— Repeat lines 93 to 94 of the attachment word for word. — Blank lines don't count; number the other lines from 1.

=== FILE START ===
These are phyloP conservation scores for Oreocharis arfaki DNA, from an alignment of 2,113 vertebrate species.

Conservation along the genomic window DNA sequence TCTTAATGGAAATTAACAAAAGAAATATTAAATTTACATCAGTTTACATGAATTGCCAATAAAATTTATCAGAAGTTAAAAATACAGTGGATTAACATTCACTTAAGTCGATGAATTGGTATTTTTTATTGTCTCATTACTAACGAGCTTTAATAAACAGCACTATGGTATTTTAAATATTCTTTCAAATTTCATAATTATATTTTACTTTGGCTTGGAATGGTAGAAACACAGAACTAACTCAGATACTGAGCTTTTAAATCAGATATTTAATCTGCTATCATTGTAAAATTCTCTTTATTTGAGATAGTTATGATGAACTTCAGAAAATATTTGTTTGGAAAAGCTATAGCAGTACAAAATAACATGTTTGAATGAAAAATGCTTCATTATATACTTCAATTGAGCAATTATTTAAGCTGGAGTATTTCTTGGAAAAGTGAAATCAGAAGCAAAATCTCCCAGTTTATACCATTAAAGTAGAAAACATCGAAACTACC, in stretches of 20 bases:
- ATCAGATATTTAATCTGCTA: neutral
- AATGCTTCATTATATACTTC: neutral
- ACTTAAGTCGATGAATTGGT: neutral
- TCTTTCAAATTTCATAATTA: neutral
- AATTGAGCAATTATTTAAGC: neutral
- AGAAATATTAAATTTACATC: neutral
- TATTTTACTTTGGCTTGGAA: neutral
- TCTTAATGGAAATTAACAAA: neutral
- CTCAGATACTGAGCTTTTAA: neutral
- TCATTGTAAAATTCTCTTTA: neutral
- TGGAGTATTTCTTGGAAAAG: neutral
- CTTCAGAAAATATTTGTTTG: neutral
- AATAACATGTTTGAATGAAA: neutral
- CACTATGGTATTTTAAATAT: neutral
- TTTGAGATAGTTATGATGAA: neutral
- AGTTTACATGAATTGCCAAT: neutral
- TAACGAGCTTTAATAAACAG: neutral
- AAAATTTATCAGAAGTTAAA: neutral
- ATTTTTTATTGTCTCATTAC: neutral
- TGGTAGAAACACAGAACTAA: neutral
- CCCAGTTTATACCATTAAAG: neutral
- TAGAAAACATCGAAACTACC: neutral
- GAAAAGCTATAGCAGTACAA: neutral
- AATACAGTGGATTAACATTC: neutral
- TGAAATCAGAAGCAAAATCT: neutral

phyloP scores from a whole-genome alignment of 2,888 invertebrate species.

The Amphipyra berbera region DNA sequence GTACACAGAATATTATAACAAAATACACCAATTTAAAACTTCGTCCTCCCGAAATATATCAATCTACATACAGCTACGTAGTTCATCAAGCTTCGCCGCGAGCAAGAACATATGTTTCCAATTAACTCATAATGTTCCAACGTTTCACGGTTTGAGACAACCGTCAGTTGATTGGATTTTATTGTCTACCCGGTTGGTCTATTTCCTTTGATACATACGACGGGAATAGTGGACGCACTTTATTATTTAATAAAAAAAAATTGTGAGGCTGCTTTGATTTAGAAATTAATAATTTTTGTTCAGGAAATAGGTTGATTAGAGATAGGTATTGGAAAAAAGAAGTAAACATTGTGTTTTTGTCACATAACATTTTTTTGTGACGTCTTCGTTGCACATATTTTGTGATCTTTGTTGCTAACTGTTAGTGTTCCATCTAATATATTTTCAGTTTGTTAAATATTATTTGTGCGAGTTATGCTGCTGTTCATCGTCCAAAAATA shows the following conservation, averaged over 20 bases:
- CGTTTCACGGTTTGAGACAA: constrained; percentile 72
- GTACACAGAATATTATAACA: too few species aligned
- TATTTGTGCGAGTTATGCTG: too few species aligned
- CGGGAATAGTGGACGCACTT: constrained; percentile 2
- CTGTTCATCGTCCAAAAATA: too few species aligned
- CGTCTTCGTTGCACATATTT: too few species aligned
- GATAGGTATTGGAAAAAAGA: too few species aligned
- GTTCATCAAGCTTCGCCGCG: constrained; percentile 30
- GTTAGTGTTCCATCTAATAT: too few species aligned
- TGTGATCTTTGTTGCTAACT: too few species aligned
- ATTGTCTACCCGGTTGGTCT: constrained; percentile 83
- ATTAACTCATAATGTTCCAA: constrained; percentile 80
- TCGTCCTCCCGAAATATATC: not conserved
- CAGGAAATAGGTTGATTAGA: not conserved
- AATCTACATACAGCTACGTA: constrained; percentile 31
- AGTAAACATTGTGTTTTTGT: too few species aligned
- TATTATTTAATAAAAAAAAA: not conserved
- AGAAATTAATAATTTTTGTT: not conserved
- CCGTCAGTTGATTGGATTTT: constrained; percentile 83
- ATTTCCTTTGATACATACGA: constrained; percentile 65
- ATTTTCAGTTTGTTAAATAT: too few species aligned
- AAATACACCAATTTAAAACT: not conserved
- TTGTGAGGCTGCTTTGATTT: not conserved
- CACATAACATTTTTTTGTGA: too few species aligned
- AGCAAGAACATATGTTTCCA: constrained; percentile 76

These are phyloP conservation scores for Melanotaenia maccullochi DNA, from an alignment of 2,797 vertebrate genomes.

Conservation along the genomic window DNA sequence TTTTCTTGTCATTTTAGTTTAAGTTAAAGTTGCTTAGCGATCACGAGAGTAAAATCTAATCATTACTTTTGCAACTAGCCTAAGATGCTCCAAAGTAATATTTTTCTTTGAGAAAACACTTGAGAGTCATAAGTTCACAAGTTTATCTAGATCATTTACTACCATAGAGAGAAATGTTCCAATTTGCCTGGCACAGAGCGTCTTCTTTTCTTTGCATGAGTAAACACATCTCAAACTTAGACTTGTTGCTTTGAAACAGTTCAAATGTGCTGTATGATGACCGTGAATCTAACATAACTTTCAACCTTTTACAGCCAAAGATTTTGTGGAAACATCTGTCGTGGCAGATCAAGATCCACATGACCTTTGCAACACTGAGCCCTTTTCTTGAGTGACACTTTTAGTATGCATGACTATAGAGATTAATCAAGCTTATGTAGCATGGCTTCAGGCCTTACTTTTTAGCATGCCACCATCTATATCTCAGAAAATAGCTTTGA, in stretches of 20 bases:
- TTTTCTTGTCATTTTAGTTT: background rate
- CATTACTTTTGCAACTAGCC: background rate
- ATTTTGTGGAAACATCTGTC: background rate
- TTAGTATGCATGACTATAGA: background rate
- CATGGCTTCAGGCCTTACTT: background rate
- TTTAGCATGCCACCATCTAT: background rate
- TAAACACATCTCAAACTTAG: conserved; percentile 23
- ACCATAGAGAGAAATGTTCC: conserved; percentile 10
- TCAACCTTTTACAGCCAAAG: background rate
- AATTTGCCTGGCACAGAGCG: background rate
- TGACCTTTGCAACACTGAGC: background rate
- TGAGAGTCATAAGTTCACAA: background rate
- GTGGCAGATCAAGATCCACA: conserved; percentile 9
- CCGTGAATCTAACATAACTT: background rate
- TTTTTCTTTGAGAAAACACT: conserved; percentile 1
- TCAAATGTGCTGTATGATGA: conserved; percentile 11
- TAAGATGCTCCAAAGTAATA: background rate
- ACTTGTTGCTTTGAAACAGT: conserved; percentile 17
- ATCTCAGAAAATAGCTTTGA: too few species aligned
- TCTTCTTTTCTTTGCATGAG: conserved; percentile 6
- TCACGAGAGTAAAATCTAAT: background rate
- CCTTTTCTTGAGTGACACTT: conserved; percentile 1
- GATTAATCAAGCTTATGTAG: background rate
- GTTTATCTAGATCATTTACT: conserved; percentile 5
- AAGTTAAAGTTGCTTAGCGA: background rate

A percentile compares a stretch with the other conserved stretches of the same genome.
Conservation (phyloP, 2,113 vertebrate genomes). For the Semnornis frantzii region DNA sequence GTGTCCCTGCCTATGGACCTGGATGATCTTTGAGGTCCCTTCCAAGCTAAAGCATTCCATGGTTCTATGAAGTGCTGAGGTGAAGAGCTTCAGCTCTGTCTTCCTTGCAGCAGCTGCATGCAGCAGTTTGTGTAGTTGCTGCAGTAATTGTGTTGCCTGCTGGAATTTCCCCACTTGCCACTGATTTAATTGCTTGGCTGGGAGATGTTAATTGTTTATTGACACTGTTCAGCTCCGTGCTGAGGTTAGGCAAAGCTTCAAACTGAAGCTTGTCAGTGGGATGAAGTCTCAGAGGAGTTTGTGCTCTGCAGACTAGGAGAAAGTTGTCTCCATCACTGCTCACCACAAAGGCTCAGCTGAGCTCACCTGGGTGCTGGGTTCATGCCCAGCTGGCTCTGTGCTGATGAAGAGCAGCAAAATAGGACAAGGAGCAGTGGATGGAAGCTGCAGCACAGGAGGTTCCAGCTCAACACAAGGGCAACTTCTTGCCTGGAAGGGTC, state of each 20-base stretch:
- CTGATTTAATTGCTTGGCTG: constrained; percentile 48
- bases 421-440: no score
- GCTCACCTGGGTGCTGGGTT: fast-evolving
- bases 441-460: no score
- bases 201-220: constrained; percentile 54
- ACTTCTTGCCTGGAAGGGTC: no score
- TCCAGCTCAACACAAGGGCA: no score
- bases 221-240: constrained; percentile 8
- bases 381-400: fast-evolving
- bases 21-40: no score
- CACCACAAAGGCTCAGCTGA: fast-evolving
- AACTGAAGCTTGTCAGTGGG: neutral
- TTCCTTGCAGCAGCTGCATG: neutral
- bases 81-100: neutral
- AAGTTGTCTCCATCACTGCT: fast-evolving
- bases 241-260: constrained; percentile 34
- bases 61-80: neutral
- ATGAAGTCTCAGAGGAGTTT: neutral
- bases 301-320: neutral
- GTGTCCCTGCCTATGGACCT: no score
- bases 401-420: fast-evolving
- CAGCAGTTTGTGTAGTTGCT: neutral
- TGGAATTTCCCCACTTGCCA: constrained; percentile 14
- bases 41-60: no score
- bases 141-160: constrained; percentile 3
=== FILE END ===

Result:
- bases 21-40: no score
- CACCACAAAGGCTCAGCTGA: fast-evolving